The futility of developer productivity metrics

Code analysis and similar metrics provide little insight into what really makes an effective software development team

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Similarly, no development team exists in a vacuum. Are developers who take time to train and mentor other teams about the latest code changes considered less productive than ones who stay heads-down at their desks and never reach out to their peers? How about teams that take time at the beginning of a project to coordinate with other teams for code reuse, versus those who charge ahead blindly? Can any automated tool measure these kinds of best practices?

It's also important to recognize that any new code can have lasting side effects, both good and bad. A piece of code might be objectively "high quality" yet still cause problems in the long term. The code might be difficult for other developers to understand, reuse, or interface with. It might require extensive, unforeseen changes in other sections of the code base. It might place additional demands on the IT and operations staff who maintain the running application. Again, it's far easier to measure such things by intuitive methods rather than quantitative ones.

And can metrics account for productivity sinks related to unforeseen circumstances? What about code that grows longer and ever more convoluted due to scope creep -- how is productivity measured then? What about code that is functional, high-quality, and delivered on time, but doesn't do what it's supposed to do because of simple miscommunication -- who should be penalized? How well do the metrics account for delays due to budget shortfalls, bugs in tools or platforms, unmet dependencies from other groups, or dysfunctional processes?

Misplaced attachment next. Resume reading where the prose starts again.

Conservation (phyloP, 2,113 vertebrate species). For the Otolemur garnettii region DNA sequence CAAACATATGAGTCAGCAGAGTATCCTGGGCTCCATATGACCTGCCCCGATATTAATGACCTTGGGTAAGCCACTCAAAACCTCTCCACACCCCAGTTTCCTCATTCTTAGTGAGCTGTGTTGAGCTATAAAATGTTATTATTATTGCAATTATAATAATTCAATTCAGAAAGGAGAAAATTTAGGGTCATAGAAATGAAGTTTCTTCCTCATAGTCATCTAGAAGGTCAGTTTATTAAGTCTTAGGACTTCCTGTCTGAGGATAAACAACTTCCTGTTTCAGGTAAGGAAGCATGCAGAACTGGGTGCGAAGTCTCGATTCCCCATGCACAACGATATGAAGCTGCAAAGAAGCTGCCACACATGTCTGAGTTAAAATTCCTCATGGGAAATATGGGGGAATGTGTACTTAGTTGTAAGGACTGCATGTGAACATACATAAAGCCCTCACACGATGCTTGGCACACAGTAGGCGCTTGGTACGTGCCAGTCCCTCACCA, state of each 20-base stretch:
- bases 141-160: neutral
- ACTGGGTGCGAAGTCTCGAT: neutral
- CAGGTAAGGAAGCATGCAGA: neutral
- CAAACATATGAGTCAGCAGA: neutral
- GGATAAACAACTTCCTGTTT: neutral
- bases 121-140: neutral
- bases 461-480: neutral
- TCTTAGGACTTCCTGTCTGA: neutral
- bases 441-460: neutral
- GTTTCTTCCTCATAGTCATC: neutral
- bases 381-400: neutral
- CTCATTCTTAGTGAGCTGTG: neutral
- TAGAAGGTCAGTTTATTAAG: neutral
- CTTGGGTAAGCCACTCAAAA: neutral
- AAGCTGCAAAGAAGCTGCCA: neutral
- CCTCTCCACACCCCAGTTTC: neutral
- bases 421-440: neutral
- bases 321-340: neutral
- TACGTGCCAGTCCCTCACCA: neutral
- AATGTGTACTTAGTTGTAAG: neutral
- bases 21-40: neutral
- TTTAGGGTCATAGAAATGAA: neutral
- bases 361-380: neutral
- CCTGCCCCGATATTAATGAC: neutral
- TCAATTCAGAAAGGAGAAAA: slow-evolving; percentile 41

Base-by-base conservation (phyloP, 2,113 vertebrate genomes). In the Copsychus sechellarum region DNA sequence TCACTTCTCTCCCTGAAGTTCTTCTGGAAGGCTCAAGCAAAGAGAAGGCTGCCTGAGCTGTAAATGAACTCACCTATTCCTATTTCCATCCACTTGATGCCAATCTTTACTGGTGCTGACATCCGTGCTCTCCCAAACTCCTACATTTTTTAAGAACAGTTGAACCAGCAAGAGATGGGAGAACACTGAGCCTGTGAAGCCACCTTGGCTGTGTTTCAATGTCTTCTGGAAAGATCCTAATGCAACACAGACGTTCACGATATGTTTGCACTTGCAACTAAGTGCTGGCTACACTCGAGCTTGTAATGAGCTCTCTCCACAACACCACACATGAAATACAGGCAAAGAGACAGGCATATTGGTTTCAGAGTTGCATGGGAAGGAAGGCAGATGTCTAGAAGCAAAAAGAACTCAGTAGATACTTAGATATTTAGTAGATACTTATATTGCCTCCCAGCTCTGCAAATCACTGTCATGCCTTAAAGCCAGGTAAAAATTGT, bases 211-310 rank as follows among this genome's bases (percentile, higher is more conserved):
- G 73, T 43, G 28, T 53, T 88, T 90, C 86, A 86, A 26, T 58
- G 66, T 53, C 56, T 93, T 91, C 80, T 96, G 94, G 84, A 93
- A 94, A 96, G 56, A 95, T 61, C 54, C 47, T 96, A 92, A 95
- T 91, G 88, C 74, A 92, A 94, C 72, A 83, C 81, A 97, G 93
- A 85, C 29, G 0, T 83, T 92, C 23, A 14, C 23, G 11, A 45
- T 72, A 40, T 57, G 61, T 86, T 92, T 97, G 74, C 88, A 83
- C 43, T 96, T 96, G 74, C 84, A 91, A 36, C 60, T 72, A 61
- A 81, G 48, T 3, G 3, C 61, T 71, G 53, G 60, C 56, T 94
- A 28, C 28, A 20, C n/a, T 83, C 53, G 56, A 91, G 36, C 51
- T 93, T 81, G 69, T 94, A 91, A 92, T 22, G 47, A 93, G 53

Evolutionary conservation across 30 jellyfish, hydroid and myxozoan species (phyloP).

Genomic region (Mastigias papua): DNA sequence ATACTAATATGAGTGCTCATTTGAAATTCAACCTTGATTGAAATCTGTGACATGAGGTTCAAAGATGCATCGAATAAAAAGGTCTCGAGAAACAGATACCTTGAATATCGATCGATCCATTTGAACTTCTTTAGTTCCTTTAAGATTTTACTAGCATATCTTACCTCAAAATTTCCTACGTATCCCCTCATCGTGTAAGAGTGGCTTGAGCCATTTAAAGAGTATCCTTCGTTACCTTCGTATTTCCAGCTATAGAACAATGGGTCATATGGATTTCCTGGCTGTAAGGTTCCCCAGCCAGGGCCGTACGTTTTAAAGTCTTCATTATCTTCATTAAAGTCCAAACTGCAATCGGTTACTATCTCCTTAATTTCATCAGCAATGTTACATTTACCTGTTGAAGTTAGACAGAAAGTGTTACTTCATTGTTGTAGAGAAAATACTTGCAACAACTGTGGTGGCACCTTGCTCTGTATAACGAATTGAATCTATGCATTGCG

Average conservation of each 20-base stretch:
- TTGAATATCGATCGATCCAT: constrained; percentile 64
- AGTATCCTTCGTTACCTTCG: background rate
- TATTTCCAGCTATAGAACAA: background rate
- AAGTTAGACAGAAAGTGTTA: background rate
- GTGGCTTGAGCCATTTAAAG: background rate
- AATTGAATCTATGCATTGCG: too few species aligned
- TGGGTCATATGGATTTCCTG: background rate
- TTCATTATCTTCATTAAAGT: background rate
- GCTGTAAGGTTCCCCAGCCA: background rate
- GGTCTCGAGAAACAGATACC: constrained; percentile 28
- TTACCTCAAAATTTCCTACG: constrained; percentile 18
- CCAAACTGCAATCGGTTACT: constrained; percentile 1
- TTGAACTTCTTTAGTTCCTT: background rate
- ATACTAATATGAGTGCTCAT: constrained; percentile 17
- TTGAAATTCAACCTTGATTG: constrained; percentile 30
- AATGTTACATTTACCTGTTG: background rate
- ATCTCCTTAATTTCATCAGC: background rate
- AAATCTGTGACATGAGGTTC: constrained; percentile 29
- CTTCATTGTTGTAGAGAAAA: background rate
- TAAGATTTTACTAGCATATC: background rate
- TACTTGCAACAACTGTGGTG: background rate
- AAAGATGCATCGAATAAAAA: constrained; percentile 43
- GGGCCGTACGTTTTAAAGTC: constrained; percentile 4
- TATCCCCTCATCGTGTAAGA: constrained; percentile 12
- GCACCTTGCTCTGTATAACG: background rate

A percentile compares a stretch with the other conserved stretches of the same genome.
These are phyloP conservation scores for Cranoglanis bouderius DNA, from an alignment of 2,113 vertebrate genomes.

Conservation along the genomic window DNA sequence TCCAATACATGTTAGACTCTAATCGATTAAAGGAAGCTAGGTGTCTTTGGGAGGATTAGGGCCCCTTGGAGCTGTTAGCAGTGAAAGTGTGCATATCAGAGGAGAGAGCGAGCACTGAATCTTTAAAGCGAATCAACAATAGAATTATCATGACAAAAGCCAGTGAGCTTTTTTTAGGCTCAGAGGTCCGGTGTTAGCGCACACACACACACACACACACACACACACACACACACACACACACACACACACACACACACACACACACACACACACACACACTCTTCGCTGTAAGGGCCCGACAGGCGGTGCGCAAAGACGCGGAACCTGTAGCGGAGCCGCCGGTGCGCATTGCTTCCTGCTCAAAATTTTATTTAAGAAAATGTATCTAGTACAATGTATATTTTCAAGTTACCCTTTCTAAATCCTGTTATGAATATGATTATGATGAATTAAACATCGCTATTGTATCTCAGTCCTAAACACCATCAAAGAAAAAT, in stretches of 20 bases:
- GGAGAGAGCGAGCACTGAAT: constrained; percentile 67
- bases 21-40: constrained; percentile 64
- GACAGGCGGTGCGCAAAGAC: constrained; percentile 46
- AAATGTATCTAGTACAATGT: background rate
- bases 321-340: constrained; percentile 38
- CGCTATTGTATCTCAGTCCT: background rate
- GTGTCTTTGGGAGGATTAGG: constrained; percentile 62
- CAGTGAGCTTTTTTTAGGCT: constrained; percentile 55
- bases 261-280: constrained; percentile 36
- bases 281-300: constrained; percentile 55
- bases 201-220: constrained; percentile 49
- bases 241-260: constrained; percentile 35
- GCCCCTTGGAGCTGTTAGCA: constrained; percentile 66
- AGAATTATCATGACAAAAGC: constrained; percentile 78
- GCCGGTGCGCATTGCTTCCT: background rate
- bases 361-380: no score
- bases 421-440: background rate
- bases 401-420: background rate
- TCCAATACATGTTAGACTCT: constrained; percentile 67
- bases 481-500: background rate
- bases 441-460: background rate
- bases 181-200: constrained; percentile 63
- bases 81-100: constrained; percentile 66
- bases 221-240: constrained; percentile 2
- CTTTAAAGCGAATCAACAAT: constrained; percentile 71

Management, not metrics
All of these conditions and activities are of vital importance to the success of any software project, code quality notwithstanding. What's more, they have a direct impact on a developer's self-worth and job satisfaction -- areas where productivity metrics based on source code analysis fail utterly.

IBM claims its metrics aren't used punitively. Howard describes IBM as "a continuous learning environment," where low productivity scores are a signal to provide more training, rather than penalize individual developers. Yet he also describes IBM developers as people who want to be known as "the greatest on planet Earth" and says IBM's system allows them to "walk around with a scorecard" -- suggesting a locker-room atmosphere that's sure to alienate employees who don't view their work in such competitive terms.

Perhaps more telling, Howard says IBM's scoring system "has really wrapped our worldwide community together in a way that we didn't anticipate." For a global company like IBM, which maintains a massive workforce both at home and offshore, with employees coming from multiple cultures, languages, backgrounds, and work environments, maybe it does make sense to try to reduce developers to a few quantifiable traits (salary, no doubt, being an important one).

For most other companies, however, it might be best simply to forget about the idea of measuring developer productivity and rely instead on tried and true methods. That's right: A highly effective, productive developer workforce is often the result of high-quality, effective management. Unfortunately, nobody has developed a metric for that yet. Coincidence?

This article, "The futility of developer productivity metrics," originally appeared at InfoWorld.com. Read more of Neil McAllister's Fatal Exception blog and follow the latest news in programming at InfoWorld.com. For the latest business technology news, follow InfoWorld.com on Twitter.

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